IDUs within the prison setting are named as one of the priority groups in the current National AIDS Strategy and Action Plan. The most recent policy is the 2012 MoH publication, Pedoman Layanan Komprehensif HIV-AIDS & IMS di Lapas, Rutan dan Bapas (Guidelines for Comprehensive HIV-AIDS & STI Services in Prisons, Detention Centres and Parole Services). As of 2009, the Directorate General of Corrections had expanded its HIV programs to 149 correction facilities in 25 provinces. According to MoH First Quarter 2013 reports, there are currently 147 prison settings offering Information, Education and Communication services (IEC), 82 offering HIV outreach services, 77 with peer support groups, 78 conducting VCT, 149 implementing HIV coordination services, and 139 conducting HIV-AIDS referral services. Some are doing an excellent job; the clinic in the Banceuy prison in Bandung is one, again providing a wide range of services including ART and methadone. Often the care provided in such satellites is better than that at the huge institutional referral hospitals. The main obstacles for prison-based HIV-AIDS programs implementation and expansion continue to be limits in funding and human resources, together with the desperate overcrowding in many prisons.
As the number of women with HIV increases, so does the need to scale-up PMTCT services. The implementation of PMTCT services began in 2007 and was primarily focused in areas with high HIV prevalence. By 2008, 30 PMTCT service units were in place, integrated with existing antenatal care. During its inaugural year, 5,167 women were tested, and 1,306 were found to be HIV positive (25%). Out of that number, only 165 received ARV prophylaxis. It is estimated that the number of women in need of PMTCT services by 2014 will increase to 8,170. To date, there are 113 PMTCT services units available. The main goal of the Action Plan in regards to PMTCT is to significantly increase the number of pregnant women and their partners who test for HIV, and to expand availability of PMTCT services by integrating them into existing mother and child health services. The 2011 MoH ART Guidelines provide automatic eligibility for ART to all HIV-infected pregnant women, regardless of CD4 count. Still, women face substantial dilemmas when deciding whether or not to share HIV status with their sexual partners and family members, as ART requires life-long adherence and is unlikely to be sustained in an unsupportive relationship situation. Hence, PMTCT services should not be limited to testing and treatment, but must also include couples counselling and community-based initiatives to assist women prior to, during and post-disclosure address negative outcomes should they occur. In the absence of such initiatives, ART rates among pregnant women will continue to be low.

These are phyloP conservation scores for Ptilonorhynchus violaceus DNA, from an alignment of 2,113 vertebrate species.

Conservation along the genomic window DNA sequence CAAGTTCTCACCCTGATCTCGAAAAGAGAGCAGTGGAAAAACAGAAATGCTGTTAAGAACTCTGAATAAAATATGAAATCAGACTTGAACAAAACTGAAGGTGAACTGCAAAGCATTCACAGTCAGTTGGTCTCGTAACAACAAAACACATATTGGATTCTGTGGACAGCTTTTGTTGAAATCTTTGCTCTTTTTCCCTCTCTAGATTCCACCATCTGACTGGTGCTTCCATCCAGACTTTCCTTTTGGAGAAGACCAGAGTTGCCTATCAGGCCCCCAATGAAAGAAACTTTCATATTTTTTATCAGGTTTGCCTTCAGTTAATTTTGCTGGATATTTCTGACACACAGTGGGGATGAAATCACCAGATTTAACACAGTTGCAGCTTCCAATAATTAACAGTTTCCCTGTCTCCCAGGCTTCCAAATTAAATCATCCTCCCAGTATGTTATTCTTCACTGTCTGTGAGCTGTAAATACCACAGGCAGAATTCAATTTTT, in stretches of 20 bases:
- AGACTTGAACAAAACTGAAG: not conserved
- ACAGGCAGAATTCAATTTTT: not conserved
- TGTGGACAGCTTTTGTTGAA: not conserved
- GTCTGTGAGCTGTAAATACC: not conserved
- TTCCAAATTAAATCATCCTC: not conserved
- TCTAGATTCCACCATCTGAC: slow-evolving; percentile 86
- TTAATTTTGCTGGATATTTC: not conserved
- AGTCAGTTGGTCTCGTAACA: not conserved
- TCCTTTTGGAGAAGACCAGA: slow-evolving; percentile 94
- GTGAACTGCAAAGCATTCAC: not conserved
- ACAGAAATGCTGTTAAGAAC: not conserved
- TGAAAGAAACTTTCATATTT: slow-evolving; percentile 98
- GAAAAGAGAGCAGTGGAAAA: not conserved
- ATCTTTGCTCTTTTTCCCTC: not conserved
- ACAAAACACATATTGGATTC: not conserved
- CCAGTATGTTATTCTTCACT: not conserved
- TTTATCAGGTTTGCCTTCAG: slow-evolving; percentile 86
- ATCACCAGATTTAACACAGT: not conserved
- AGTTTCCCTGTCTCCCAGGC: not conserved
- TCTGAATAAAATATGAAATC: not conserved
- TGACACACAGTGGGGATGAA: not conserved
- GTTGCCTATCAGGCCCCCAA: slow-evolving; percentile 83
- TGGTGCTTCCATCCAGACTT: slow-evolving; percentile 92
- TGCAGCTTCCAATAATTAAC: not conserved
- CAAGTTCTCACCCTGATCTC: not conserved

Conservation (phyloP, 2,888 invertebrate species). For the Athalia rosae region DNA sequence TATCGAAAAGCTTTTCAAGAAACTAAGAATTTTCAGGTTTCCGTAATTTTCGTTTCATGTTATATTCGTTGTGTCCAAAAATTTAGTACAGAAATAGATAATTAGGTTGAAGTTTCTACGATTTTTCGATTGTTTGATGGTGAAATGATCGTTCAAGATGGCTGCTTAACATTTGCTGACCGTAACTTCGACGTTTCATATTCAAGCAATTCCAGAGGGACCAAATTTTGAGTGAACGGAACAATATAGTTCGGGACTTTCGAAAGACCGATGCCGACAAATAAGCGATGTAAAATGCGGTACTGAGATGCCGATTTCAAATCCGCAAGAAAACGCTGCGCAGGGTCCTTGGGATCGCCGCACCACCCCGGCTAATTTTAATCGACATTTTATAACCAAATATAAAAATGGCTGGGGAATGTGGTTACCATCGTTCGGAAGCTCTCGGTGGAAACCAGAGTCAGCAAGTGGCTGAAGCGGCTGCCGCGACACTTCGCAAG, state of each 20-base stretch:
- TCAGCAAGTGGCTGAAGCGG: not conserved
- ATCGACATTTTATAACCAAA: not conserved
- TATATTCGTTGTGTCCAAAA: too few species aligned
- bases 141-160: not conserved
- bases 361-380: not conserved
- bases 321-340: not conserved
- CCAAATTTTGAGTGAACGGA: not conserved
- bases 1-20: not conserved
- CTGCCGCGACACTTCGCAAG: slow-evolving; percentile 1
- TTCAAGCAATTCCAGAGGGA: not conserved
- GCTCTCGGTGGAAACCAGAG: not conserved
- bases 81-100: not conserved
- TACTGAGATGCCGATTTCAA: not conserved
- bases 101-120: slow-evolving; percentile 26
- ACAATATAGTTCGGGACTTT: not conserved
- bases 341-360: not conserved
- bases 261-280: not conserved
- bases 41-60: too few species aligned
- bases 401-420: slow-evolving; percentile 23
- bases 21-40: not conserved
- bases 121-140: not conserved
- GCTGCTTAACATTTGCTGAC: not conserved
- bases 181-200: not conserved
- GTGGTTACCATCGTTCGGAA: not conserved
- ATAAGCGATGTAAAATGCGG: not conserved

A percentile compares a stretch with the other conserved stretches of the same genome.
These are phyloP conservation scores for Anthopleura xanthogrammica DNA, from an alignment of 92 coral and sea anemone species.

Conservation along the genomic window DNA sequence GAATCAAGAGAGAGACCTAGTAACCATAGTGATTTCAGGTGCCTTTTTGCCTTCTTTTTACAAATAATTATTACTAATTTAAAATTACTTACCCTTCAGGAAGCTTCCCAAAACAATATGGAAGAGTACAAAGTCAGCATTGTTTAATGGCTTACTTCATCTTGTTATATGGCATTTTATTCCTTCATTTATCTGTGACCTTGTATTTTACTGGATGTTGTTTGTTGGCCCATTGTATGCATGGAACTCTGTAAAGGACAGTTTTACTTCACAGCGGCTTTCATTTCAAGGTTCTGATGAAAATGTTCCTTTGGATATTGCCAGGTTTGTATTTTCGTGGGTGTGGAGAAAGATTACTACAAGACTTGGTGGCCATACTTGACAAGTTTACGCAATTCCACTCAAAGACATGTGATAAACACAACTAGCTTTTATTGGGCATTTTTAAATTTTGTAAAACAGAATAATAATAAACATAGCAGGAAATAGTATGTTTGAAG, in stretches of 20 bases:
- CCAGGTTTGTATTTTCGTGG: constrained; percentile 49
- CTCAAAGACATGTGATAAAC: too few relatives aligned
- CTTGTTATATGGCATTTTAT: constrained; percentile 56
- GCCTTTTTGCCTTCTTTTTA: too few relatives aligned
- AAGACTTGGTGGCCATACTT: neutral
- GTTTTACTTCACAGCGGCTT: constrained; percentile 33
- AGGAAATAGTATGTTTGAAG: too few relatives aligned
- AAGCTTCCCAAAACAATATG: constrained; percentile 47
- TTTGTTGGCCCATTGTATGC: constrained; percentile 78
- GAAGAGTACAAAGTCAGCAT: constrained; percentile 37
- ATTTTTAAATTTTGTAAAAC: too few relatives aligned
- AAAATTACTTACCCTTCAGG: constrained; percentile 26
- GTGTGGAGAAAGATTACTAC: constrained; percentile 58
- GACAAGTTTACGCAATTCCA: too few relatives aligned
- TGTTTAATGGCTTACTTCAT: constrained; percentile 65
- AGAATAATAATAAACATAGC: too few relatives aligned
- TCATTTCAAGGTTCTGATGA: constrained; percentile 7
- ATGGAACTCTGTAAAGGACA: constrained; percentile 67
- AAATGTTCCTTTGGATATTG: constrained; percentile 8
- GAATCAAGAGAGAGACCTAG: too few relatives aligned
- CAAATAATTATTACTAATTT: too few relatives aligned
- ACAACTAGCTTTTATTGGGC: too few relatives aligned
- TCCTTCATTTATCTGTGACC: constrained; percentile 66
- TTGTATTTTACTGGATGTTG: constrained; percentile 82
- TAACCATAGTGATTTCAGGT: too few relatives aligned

CD4 testing is becoming more widely available, but primarily through private sector laboratories, which send samples to a central referral hospital. Although in theory a CD4 test is provided free-of-charge, this is rarely possible, and the test usually costs around US$10 or more. Quality assurance is questionable.
Viral load testing is available at a handful of hospitals. Charges vary (some provide a limited number free), but often the cost is around US$55 or more. There are reports that some laboratories can accept samples as dried blood spots (DBS), but it is not clear how common this is, or if this is covered by policy.
Resistance testing is not offered. It was reported that a central lab had been set up to carry out resistance surveillance, but there has been no recent news of this.
Therapeutic drug monitoring is not offered.
Microbiology testing for diagnosis of opportunistic infections is very limited.
Since 2013, an increasing number of hospitals and laboratories have been provided with GeneXpert machines, capable of identifying active TB and TB resistant to rifampisin in less than two hours. Some 30 of these machines are currently in use around the country, primarily in hospitals designated as multi-drug resistant TB (MDR-TB) referral centres.
The main opportunistic infection among PLHIV is TB (41%). Many PLHIV present with smear-negative TB, and chest X-rays are rarely definitive. Extra-pulmonary TB is common. Pulmonologists rarely understand HIV-TB co-infection, and often use non-standard diagnostic methods and treatment regimens, sometimes also unaware of the risk of interactions between TB treatment and ART. Accelerated treatment of suspected TB among PLHIV is now becoming more common. However, too frequently the result is that by the time correct action is initiated, the patient is in terminal state and often dies soon after ART is started. This has contributed to fear among many PLHIV that ART is contributes to mortality.
As noted, MoH is now moving to address the challenges of MDR-TB, and cases have been identified among PLHIV. There are also reports of extremely drug resistant TB (XDR-TB) among PLHIV, and these will surely increase, adding to the challenges.
The second and third most commonly reported opportunistic infections are chronic diarrhoea (21%), cause unreported, followed closely by candidiasis. These are the opportunistic infections that have been known to cause death among people with AIDS, yet PLHIV are still susceptible to a great many opportunistic infections which may not prove to be fatal but are extremely detrimental to quality of life.